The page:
You do yourself a disservice by requesting stuff in dribs and drabs. Many responders will see your thread has 12 replies and figure they have nothing to add or the problem was solved. Better to split your request into multiple posts or ask all your questions in your first post.
Unless I missed a day in Batch Coding 101, The call
statement and the pushd
statement are unrelated. The cal
l is used in a batch file to give control to a secondary batch file located somewhere in your system. It sets up a mechanism so when the secondary file terminates, control is passed back to the calling program at the statement following the call which then continues executing.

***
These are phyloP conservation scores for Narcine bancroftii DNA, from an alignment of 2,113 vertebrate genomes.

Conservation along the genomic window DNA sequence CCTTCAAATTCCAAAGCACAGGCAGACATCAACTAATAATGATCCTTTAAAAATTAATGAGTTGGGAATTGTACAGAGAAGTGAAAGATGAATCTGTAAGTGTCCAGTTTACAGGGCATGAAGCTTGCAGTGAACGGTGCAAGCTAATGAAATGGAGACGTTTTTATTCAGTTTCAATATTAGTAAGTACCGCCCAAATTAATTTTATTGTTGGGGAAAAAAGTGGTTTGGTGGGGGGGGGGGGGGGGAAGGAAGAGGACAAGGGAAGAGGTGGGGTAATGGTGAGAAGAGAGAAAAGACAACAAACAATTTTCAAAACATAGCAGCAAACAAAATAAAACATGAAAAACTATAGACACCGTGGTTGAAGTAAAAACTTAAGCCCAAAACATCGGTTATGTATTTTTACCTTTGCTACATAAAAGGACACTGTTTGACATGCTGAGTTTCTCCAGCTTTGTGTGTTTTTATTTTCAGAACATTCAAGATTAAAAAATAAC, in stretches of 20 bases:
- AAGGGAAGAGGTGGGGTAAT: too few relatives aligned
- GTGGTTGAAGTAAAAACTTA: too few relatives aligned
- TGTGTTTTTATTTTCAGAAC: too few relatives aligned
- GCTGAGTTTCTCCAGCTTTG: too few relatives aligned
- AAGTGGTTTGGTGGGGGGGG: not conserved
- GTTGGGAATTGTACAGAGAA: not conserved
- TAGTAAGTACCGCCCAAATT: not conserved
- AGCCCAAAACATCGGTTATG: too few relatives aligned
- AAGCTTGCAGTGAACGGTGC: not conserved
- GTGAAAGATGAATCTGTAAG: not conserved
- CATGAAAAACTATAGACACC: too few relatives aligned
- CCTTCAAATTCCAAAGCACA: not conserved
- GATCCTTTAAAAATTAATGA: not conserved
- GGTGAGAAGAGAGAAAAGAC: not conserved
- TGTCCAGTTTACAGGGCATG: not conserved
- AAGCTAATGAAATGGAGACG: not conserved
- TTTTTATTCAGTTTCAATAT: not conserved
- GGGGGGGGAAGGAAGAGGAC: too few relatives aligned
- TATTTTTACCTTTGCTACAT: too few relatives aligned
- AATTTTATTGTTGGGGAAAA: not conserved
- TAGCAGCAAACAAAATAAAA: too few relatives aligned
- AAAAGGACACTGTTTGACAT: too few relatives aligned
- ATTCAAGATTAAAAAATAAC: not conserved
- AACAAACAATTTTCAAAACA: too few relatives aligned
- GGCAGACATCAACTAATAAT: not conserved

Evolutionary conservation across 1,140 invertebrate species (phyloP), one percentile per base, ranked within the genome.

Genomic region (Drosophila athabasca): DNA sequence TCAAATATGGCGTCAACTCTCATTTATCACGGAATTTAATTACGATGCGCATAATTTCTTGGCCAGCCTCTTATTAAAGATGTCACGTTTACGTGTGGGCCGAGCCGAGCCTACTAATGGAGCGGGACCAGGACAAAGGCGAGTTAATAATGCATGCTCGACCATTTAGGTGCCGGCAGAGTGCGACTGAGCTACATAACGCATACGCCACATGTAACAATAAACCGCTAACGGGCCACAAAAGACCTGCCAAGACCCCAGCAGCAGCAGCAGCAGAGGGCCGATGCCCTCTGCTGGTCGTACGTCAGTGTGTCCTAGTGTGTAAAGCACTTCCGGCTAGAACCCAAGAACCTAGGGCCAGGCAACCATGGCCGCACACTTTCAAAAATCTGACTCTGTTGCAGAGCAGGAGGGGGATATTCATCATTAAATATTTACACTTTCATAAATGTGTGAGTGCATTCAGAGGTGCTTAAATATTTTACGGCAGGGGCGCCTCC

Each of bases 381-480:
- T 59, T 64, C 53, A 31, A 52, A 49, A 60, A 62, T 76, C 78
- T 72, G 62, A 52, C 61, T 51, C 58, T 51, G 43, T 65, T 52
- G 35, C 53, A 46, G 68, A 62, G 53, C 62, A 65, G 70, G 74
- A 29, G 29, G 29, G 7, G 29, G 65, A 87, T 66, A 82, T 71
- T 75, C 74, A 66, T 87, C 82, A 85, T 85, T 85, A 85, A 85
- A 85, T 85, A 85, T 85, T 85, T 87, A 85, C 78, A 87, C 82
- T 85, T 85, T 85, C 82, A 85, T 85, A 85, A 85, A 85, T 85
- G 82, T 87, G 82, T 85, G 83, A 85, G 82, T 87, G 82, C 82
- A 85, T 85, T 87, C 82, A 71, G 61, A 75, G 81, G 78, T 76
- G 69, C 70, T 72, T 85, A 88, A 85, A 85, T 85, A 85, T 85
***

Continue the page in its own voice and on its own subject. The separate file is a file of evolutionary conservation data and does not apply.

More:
statement is like the cd
statement with benefits. Pushd
saves the current directory on the stack and then changes to the directory passed as the first argument on the command line. The opposite of pushd
which navigates to the directory pulled from the stack. The order is last in, first out (LIFO), so it pays to keep track of this info. It's useful on forums where the OP fails to mention path information.Ex:
c:\temp> pushd c:\windows
this will save the c:\temp directory on the stack and then navigate to the c:\windows directory.
Insert the call statement after the second xcopy
as call scriptfromearlierpost.bat
If the called file is not in the current directory you will need to supply path information. Same as for the file that ends up in the FTP folder.